OPINION27 June 2012
OPINION27 June 2012
Tuned In’s Douglas Dunn caps off his Cannes Lions coverage with a call for the research industry to find ways to aid creativity, rather than kill it.
On the final day of Cannes there was an inspirational speech from two creative heavyweights, Sir John Hegarty of BBH and Dan Wieden of Wieden & Kennedy.
The speech was a whistle-stop tour of some of their best campaigns from the last 30 years, including work for Levi’s, Xbox, Nike and Old Spice, to name a few.
Wieden went on to present his recent Old Spice campaign paying particular attention to the bit where the hero character reacts directly to messages via social media and creates personalised video responses. Hegarty stated that this was exactly the type of freedom that creatives need in their work: the ability to react without having to research their ideas.
It is clear that research – or “f*****g research” as it was referred to more than once on stage – is still perceived as the enemy of the creative industry.
We at Tuned In were at the festival to challenge this perception. We have worked directly with creative directors before, and to great effect – helping to co-create a Cannes-winning campaign with Proximity London for the RNLI.
The issue is, as researchers, we often find ourselves testing creative in a focus group scenario, which is very much out of context. No wonder creatives hate it. We believe that there are much better ways to have research feed into the creative process and – dare I say it – even inspire it.
During his speech Wieden showcased his new campaign for P&G to run during the Olympics, which celebrates the role of mums. It is well worth a look as it’s a highly emotive piece of creative that actually resulted in widespread, instantaneous applause around the auditorium. The ad shows the journey that mums go on with their children and depicts those special moments in their development, culminating in grown-up sons and daughters winning gold at the Olympics with proud mums looking on.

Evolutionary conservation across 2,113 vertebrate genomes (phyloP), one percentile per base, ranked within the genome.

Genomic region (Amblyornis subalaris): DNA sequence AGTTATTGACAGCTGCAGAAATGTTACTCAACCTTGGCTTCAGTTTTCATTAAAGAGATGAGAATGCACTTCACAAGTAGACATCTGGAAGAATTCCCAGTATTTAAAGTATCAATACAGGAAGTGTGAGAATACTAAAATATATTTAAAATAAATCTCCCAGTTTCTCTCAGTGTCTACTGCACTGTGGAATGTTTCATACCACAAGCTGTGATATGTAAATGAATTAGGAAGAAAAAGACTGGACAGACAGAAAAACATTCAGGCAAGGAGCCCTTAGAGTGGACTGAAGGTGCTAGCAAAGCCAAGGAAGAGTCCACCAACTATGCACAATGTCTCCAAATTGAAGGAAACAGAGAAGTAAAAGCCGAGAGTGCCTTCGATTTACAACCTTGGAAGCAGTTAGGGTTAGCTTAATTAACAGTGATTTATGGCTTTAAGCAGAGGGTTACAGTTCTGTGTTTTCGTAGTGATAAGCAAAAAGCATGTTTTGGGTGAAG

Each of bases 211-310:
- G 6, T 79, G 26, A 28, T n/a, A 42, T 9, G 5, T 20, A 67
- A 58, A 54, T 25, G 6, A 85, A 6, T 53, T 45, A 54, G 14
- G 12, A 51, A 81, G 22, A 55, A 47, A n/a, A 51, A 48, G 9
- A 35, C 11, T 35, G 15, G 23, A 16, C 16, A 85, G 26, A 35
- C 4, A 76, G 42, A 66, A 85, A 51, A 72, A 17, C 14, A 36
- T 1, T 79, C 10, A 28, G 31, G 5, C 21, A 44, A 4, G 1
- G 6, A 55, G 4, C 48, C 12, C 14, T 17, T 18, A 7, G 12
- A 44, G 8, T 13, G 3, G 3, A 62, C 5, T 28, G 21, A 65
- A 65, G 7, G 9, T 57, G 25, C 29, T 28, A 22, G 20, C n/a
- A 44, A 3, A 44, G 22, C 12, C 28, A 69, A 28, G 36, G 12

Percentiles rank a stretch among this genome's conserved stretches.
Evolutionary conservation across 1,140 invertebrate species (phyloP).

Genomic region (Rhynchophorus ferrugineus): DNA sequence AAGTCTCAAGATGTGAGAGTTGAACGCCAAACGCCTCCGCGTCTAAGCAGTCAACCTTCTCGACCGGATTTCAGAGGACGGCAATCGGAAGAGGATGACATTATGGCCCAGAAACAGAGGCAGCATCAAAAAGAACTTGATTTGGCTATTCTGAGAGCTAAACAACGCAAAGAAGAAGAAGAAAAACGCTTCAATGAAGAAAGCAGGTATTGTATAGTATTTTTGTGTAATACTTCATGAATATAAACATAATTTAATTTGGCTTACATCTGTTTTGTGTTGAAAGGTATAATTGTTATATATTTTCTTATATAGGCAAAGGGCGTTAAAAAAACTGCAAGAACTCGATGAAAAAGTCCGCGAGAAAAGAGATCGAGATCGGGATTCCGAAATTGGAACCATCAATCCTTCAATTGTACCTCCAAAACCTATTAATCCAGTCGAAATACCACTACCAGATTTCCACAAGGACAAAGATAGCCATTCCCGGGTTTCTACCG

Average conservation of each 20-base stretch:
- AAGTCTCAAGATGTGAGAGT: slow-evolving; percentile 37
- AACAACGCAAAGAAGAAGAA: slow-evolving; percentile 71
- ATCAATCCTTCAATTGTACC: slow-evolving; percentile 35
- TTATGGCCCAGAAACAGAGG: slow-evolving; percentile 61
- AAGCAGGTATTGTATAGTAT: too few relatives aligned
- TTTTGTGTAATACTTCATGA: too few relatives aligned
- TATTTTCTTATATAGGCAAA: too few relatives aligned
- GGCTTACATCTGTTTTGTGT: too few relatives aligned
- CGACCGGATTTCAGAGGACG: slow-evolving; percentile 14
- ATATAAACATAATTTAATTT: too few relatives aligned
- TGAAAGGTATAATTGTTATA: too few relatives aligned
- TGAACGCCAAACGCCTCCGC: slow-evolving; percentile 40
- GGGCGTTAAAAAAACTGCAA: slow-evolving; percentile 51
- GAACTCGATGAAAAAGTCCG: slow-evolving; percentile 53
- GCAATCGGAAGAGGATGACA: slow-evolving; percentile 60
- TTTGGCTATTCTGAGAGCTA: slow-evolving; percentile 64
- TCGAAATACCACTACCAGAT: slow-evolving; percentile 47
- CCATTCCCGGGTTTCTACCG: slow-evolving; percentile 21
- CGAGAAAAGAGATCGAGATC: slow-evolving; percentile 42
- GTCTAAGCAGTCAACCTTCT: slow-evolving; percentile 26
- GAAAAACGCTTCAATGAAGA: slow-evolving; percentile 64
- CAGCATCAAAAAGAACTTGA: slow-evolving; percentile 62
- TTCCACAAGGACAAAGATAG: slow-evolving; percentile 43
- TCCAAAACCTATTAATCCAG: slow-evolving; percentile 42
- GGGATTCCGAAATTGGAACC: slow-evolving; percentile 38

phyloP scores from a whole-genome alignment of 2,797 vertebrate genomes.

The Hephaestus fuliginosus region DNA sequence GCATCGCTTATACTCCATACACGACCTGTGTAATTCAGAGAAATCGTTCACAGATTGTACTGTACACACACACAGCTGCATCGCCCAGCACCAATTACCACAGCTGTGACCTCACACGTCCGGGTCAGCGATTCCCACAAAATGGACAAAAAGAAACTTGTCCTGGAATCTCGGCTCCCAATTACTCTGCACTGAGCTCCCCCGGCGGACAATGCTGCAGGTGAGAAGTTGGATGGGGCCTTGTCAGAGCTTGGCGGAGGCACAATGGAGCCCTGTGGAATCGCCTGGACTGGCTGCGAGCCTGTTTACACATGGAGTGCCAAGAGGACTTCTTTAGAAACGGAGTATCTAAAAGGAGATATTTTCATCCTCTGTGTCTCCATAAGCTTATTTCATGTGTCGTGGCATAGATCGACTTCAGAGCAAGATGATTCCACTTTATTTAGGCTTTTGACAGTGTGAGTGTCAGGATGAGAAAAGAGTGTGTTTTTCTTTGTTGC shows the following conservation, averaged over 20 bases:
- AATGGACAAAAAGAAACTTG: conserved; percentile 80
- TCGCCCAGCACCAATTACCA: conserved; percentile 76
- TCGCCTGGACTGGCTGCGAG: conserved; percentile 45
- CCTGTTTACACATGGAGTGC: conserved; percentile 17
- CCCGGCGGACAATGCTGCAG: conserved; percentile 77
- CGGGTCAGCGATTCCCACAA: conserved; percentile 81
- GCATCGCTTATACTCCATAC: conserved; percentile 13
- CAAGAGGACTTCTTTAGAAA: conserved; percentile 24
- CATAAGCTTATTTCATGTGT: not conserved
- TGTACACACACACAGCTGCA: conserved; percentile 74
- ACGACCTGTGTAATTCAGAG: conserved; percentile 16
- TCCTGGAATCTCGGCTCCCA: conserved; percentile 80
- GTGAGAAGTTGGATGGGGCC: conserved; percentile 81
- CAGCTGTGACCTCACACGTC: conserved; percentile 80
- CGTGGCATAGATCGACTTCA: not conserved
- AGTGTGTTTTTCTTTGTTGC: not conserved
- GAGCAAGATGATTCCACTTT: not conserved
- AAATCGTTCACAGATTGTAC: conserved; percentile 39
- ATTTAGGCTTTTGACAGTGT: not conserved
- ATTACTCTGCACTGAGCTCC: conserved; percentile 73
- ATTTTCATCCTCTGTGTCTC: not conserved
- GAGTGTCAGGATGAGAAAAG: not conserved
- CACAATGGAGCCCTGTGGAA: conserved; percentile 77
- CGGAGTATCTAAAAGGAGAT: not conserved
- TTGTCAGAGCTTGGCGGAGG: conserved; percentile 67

How could research have played a role in the development of this campaign? We could, for example, have challenged mums to recount the real-life stories of the pivotal moments in the development of their children. I would argue that this would best be done within a community environment, where the debate could evolve over time to find the most emotive scenarios. With relevance and authenticity so high on the agenda, this type of approach could add significantly to the impact of the creative.
Another way of aiding the process is to substitute the type of focus group testing that is so prevalent and look at other ways of gauging reactions to concepts. Some of the most powerful feedback that we have received is that ideas are fragile at their earliest stage and that they need space to grow, develop and evolve. Again, we find communities are the best way to aid this iterative process.
So rather than move straight into testing we can instead develop ‘creative experiments’ – ways to expose consumers to very early creative ideas. We can see how engaged they are with concepts based on the amount of additional content they create. We can see how they interact with ideas rather than just ask them questions. This allows us to provide insight at the earliest stages of development, which is where it is often most valuable.
What is clear, though, is that in order to be truly useful to the wider creative community, we researchers need to be working harder to find ways to aid the creative process, rather than kill it.